First in a series of posts trying to think through and share some “takeaways” from my recent graduate work and thesis about Soto Zen in the Meiji Period.
How have our recent Soto ancestors understood the Zen precepts? Work like Brian Victoria’s has shown us that most of them, including the great Nishiari Bokusan, took a position most of us would find reprehensible with respect to Japanese militarism, taking imperialist war-making as consistent with the precept against killing. Richard Jaffe‘s work has further shown that many of them, again including Nishiari, felt that priests who married were inexcusably breaking the precept against fornication.
It has been startling to me in my study of Nishiari Bokusan that with respect to these two precepts at least — killing and sex — he seems to understand the Zen precepts in exactly the opposite way as most American Zen students I’ve met do. For most of us, the precept against killing is a powerful teaching against war. For most of us, the meaning of the prohibition against fornication is ultimately about “not objectifying others,” and has less to do with any rules of sexuality so much as with a principle of respectful intimacy; in themselves priests marrying is no violation, sex out of wedlock is no violation, homosexuality is no violation. At issue is not the act but the mind, the attitude, the openness and intimacy and honesty, such that Robert Aitken could even suggest (in Mind of Clover, if I remember correctly — and I think I do remember correctly, as it burned itself into my young brain when I read it!) that in a one-night stand the precept against fornication might still be observed.
So what does this mean about the precepts? If interpretations can vary so dramatically, then where are the “teeth” of the precepts? Where does the “rubber hit the road”? Where in these precepts is there a religious and moral commitment that actually demands a certain response and forecloses others?
Zen precepts don’t have teeth, and that is the basic point of Zen precepts. They are not dogmatic but are adaptable, are not rigid but flexible, are not “commandments” but “appropriate responses.” We celebrate this adaptability of precepts.
But when one side is illuminated, the other side is dark. When we celebrate the adaptability of our precepts – the way they define no particular course of action for us – we miss the dark side of our flexible precepts, the fact that without particular actions defined for us, we are more than likely simply going to fall back on our previously conditioned responses.
Christopher Ives in a great book about Buddhist militarism in twentieth century Japan, Imperial Way Zen, relates Ichikawa Hakugen’s argument that if the precepts were more dogmatic — more fixed and less undermined by this principle of adaptability, flexibility, and responsiveness over dogma — they may have served to keep Japanese Buddhism from the disaster of war-enabling militarism. If it were clear that “not killing” just meant DO NOT KILL, it could not have been twisted into a defense of expansionist war-making. The flexibility doesn’t energize precepts, it undermines them, detooths them, declaws them, and leaves us just with whatever ethical positions the people around us are spouting.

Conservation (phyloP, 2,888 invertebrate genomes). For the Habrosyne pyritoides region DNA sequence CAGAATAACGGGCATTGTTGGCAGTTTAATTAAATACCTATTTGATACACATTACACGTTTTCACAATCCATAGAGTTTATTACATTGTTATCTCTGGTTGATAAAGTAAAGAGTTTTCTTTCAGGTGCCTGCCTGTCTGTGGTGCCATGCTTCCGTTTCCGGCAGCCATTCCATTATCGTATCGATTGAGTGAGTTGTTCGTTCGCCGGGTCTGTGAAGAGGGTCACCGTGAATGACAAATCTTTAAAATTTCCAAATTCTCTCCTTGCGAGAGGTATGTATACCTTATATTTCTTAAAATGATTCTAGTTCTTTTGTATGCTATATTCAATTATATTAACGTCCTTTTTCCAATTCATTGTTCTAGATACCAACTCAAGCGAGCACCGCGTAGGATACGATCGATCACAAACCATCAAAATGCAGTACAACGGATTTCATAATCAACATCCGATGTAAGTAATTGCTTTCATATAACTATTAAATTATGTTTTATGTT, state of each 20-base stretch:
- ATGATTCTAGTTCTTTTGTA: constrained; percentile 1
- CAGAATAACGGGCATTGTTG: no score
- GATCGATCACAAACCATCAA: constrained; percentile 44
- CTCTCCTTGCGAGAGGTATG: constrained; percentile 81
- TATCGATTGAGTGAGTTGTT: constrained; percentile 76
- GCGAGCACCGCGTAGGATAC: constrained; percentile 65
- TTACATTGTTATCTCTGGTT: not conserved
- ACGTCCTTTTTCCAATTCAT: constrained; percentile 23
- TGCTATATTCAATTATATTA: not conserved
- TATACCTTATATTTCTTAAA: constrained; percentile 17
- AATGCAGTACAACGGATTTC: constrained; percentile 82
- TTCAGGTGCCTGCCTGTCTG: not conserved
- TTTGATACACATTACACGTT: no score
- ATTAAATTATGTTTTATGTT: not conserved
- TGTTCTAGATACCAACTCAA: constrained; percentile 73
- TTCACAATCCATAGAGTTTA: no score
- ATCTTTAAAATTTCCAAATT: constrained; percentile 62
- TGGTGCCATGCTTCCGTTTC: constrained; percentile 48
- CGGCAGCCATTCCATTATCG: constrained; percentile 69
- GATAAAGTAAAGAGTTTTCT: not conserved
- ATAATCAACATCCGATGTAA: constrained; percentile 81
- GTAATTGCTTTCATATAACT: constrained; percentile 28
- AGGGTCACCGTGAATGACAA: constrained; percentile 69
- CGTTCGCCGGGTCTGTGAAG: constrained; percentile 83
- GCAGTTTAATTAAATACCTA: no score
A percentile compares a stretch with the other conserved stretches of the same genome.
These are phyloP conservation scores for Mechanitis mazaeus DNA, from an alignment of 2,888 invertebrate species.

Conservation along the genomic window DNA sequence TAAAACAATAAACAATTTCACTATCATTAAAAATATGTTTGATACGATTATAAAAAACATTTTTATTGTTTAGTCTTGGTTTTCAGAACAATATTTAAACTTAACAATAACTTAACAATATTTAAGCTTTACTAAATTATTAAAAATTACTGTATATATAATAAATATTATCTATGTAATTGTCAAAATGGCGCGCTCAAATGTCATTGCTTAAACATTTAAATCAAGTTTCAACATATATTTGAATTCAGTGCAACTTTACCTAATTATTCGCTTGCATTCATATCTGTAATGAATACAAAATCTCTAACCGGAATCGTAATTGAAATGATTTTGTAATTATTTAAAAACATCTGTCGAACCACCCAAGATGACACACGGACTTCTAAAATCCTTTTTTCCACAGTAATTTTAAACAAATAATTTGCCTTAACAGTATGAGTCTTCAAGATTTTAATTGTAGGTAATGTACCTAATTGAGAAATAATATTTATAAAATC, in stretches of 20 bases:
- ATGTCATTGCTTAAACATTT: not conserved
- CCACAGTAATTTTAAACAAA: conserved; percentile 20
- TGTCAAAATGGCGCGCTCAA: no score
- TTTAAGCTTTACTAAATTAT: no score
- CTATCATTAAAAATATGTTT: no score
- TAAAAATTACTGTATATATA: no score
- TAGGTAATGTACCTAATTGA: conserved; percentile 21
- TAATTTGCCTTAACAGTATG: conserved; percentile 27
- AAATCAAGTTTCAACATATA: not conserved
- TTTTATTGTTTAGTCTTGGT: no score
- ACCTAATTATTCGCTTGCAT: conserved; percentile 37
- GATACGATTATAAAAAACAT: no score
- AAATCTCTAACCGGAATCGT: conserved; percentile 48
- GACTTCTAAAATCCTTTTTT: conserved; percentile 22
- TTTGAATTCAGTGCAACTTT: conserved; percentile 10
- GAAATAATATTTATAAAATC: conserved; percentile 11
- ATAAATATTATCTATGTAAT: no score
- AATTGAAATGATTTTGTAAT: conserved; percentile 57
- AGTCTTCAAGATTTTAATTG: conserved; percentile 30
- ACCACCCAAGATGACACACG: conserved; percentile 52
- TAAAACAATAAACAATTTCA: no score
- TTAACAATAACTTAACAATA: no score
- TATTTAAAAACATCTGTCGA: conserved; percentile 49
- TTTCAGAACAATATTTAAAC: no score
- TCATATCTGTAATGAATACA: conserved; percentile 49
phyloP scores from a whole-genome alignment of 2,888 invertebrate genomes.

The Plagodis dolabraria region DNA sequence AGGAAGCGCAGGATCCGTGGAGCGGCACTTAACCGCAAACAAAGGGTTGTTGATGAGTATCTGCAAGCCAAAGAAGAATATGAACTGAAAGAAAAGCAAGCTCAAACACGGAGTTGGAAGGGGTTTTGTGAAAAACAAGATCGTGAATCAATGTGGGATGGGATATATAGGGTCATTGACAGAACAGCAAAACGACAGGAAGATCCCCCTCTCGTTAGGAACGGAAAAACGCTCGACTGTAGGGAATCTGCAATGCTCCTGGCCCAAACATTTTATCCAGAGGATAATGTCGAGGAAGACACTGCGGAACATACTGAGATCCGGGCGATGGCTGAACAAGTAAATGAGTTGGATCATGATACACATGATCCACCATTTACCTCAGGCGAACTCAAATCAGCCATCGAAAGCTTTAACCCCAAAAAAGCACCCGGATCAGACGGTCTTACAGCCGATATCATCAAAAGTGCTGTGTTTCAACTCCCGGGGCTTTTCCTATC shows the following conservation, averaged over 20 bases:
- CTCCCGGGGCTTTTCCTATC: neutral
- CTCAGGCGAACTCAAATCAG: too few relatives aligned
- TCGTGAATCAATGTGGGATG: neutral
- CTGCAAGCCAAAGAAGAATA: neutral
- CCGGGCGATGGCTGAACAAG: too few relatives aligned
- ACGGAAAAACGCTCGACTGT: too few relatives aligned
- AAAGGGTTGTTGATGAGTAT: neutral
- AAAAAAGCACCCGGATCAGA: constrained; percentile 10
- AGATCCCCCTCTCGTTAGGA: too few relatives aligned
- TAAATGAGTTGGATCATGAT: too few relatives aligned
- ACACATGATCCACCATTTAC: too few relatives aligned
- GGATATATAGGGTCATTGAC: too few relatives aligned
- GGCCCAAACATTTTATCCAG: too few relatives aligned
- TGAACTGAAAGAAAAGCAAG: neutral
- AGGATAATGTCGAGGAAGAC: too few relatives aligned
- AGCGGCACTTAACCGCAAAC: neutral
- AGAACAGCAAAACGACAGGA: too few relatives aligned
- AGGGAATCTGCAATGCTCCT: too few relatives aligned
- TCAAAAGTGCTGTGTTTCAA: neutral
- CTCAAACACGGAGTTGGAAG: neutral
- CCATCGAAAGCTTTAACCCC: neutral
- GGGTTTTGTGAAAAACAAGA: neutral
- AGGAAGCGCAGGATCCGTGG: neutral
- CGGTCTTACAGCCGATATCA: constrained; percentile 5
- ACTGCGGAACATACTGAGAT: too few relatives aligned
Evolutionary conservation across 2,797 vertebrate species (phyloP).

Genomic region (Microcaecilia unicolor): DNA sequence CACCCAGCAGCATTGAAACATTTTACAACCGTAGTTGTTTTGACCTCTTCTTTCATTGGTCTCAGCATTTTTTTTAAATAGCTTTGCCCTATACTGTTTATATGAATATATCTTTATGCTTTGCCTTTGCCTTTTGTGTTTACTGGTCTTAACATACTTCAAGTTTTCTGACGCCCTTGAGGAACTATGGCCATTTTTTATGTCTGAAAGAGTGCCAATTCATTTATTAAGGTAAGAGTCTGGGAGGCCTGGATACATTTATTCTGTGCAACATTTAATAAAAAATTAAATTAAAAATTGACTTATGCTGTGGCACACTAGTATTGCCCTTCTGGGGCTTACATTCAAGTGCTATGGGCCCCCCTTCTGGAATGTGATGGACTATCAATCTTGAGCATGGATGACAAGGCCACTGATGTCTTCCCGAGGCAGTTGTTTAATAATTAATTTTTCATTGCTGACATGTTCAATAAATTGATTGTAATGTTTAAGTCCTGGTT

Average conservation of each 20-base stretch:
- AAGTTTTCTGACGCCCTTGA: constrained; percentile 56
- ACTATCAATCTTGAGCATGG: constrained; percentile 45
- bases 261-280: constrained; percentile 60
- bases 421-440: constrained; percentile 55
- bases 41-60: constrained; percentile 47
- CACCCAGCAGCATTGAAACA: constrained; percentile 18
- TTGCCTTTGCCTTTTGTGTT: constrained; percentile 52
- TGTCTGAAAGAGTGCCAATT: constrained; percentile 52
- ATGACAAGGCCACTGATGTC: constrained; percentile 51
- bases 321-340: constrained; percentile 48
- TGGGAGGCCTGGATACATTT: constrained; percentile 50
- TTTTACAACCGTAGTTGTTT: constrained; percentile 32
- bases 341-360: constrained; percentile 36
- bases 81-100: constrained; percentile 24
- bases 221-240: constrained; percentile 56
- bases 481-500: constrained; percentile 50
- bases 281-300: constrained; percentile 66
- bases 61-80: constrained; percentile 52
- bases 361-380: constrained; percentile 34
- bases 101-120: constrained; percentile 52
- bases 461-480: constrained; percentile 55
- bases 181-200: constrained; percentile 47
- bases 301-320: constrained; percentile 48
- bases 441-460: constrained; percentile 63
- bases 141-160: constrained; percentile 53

Responsiveness and flexibility of precepts is all fine and good. Indeed, when Suzuki Roshi famously says after a jukai at San Francisco Zen Center that all of the precepts just conferred may need to be broken soon after the ceremony, it does seem fine and good — even charming. But what about when Nishiari Bokusan — against the backdrop of escalating imperialist wars — speaks of the “adaptability” of precepts in the same breath as he celebrates the principle of “killing one to save the many” and insists that to not kill when one should is to violate the precept against killing? Still charming? Still fine and good?
What are we left with in practice when the precepts don’t really guide us in any concrete way? It seems to me that we fall back on what we thought already, on how we have been conditioned prior to receiving the precepts. What we think of as “the appropriate response” is not something that comes fresh and clean out of some kind of radical presence, but is something that is conditioned by our past conditioning. So to say “don’t follow the precepts, just do the right thing,” is to render the precepts meaningless and to keep Buddhist ethics from actually transforming our sense of how to act. The precepts are a kind of empty space, and while the rhetoric of Zen precepts is that that space stays empty until filled by the needs of the situation, more often, I’m afraid, they just allow any preexisting views to come forth as the “flexible” or “appropriate” expression of precepts.
How else to explain Nishiari’s support of the imperialist wars as in line with precepts and modern American Buddhist tolerance for sex out of wedlock as in alignment with the precept against fornication? These positions are more about the values of the social context than they are positions somehow dictated or even informed by Buddhist precepts.
I remain committed to the Bodhisattva Precepts I have vowed to uphold and confer, so I don’t enter this swamp of problems to undermine the precepts or even to suggest that they don’t have transformative and moral power for many of us. It is quite interesting to ask myself why I think the precepts mean what they do, though — and then consider why it is that the conclusions I come to about the precepts look more like the generic ethical positions of my non-Buddhist American liberal friends than they do with the deeply-considered precept interpretations of our great Soto ancestor.
Where do my ethical views come from, really, and is Buddhism shaping me or am I twisting it?